This doesn’t mean that I’ve lessened my commitment to person-centered and contextual research methods. Not only do I find these data intrinsically fascinating, I have found that physicians too are fascinated by the stories, patterns and insights that qualitative data can yield. Indeed, the ability to explain the contextual and narrative reasons behind quantitative findings is one of the real methodological strengths that anthropologists can bring to the collaborative table.  Adding quantitative measures meant that our research findings also made sense within the medical landscape. It has enabled me to write and publish with physicians in the journals they and their colleagues read as well as in anthropological journals; collaboration has improved the impact of my work.

Building Successful Partnerships

I haven’t always been successful at building partnerships. Recently I was a member of a team of social scientists interested in partnering with a group of providers. We worked with them to refine a pilot research project and then we started the IRB process, which took a total of 9 months (4 months at my university, 5 months at the medical center’s). By the time we were approved our physician partners were in the midst of major new projects and had lost interest in our joint pilot study. In hindsight, the IRB was not our only hindrance. We had held meetings with the physicians, yes, but not enough for us to truly develop a partnership. Our team of social scientists did most of the work to develop the study and the physicians had been willing to facilitate it but — to borrow a sports metaphor — they had no skin in the game. For them, it became an easy project to drop when things got busy.

Designing collaborative studies that matter to all partners often takes time. I have worked on multiple collaborative projects that have taken two years or more of repeated conversations honing and refining research design, writing and rewriting grant proposals before projects launch. For example, one project proposal with a physician partner is currently on its fifth iteration. In the latest proposal, we invited PRPs to join us, and over countless teleconferences we listened to each other, honed ideas, drafted and redrafted until we arrived at a proposal that is designed by and for patients and their physicians, and will, if funded, also expand our understanding of how everyday life is punctuated by disease management. It is a project with great potential to yield findings relevant to all stakeholders. Could I have designed a project more quickly on my own? Definitely. Would any project I designed on my own have as much potential to make a significant contribution not only to anthropology but also to medicine and patients’ lives? No. So I now budget considerable time for building collaborative partnerships.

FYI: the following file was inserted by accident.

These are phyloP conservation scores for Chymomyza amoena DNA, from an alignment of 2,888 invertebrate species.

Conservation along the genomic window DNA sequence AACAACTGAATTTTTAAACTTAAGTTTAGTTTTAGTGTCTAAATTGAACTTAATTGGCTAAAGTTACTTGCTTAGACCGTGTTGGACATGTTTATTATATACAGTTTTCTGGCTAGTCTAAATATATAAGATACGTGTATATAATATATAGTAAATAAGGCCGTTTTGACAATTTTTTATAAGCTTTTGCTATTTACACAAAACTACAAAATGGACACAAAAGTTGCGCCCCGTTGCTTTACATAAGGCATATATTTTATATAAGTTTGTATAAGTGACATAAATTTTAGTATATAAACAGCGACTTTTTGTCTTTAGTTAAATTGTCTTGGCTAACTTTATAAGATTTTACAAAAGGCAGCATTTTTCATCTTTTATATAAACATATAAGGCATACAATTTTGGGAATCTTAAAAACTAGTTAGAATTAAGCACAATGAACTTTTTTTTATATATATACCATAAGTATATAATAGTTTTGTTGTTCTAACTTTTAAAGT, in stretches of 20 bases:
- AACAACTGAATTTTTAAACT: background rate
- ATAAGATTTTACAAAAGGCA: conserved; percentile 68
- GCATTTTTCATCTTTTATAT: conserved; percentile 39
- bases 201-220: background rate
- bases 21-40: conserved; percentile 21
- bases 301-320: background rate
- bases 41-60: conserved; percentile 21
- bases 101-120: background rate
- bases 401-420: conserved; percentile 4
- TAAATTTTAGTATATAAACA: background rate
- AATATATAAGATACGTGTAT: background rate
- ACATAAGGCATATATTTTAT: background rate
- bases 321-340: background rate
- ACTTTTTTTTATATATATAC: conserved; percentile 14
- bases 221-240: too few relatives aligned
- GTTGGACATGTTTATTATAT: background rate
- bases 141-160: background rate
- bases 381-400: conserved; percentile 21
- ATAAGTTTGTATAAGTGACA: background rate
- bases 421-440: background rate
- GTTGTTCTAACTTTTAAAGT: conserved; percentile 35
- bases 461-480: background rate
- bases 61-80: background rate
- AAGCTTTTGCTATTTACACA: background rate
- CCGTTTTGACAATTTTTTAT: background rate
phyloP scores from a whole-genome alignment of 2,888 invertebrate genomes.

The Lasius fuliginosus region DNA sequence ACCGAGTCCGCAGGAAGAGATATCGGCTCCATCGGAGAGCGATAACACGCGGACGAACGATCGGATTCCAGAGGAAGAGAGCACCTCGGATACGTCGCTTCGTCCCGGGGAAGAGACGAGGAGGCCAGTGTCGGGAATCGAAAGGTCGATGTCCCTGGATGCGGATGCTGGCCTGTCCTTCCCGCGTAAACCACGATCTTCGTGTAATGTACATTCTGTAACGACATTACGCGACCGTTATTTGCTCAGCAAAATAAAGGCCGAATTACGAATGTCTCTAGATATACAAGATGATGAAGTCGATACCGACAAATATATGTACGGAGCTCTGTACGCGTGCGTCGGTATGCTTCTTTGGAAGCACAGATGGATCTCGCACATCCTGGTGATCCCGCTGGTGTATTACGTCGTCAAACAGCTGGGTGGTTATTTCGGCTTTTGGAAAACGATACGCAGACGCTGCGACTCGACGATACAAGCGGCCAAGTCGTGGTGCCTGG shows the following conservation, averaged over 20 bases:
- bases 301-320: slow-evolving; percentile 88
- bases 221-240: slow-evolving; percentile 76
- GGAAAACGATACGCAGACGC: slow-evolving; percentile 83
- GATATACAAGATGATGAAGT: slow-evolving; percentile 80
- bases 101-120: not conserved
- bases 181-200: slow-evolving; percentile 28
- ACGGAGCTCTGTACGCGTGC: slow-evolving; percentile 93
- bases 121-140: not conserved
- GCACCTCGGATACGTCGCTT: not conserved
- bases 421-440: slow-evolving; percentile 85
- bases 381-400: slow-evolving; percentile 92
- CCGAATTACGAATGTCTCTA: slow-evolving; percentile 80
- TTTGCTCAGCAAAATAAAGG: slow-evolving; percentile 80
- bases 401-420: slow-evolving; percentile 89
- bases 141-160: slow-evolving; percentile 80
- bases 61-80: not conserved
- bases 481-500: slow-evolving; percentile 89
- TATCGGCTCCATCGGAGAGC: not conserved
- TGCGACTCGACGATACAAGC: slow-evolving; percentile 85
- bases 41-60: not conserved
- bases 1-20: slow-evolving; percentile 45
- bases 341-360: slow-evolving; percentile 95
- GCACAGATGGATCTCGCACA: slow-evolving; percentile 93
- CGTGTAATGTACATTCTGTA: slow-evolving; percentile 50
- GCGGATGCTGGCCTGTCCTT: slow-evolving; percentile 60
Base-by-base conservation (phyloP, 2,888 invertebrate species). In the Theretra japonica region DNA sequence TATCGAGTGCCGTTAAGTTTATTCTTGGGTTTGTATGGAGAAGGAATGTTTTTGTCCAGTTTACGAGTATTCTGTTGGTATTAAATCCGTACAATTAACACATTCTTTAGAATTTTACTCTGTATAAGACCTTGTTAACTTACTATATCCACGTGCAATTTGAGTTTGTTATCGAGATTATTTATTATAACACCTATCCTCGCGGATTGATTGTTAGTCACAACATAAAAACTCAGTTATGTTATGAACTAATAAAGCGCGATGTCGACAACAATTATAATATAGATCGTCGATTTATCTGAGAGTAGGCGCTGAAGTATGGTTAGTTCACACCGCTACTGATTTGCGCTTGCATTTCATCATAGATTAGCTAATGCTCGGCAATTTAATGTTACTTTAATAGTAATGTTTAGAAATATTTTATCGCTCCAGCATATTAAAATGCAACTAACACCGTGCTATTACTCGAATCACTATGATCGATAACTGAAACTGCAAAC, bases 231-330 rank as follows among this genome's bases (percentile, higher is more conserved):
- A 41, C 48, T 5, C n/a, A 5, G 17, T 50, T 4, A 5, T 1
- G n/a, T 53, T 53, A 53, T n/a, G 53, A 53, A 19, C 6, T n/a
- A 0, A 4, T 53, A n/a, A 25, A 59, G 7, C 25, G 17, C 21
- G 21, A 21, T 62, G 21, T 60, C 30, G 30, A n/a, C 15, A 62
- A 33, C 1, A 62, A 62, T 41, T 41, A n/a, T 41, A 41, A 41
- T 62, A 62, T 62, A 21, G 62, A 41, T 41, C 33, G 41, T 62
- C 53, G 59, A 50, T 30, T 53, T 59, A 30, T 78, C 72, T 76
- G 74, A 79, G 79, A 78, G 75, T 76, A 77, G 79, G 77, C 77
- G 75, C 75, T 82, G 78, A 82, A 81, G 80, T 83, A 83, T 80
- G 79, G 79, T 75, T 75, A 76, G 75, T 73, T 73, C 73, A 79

Yet partnerships don’t always take a long time to develop. In the case of the project with a slow IRB and lost clinical interest, our team of social scientists decided to take a different tack. We refocused our proposal and pitched the idea to a different group at a different hospital. They were intrigued. We met with them and together refined the questions and methods. They proposed ways they would be active in implementing the research project. It took a swift eight months from that first meeting to the start of data collection, including IRB approval and pilot funding. With the right collaborator, establishing productive partnerships can be remarkably easy.

Take Home Messages

These are the steps I have found most fruitful in building collaborative research partnerships with providers and patients:

  1. Find out the relevant WIIFMs of collaborators and prioritize meeting them.
  2. Ensure that all partners have skin in the game — that is, the research project addresses something that matters to all partners and they too have invested time and energy into the collaboration.
  3. Explore ways to streamline IRB approvals, such as negotiating agreements between IRBs so that only one review is needed.
  4. Be patient; collaborative projects can take a lot of time to get off the ground but it is well worth the time invested.
  5. Working with physicians and patients, being allowed into their local worlds and lives is an immense privilege.

I have come to see the building of research partnerships with physicians and with patients, not as the background work but as part of the good stuff of ethnographic research. Whether in clinics or in the classic village field sites, doing anthropology means building partnerships: to learn the lay of the land; to acquire a working knowledge of local language, knowledge and concerns; and to develop trusting collaborations for mutually interesting and beneficial research.

Acknowledgements: My thanks to Louise Beryl who stimulated the idea for this paper, and to the colleagues, physicians and patients who have taught me the joys of collaborative research.

Cameron Hay (www.mcameronhay.com) is an associate professor of anthropology and coordinates global health at Miami U, Ohio. She is also an associate research anthropologist at UCLA’s Center for Culture and Health. Her research focuses on how health and illness are understood and managed in clinical interactions and in everyday life.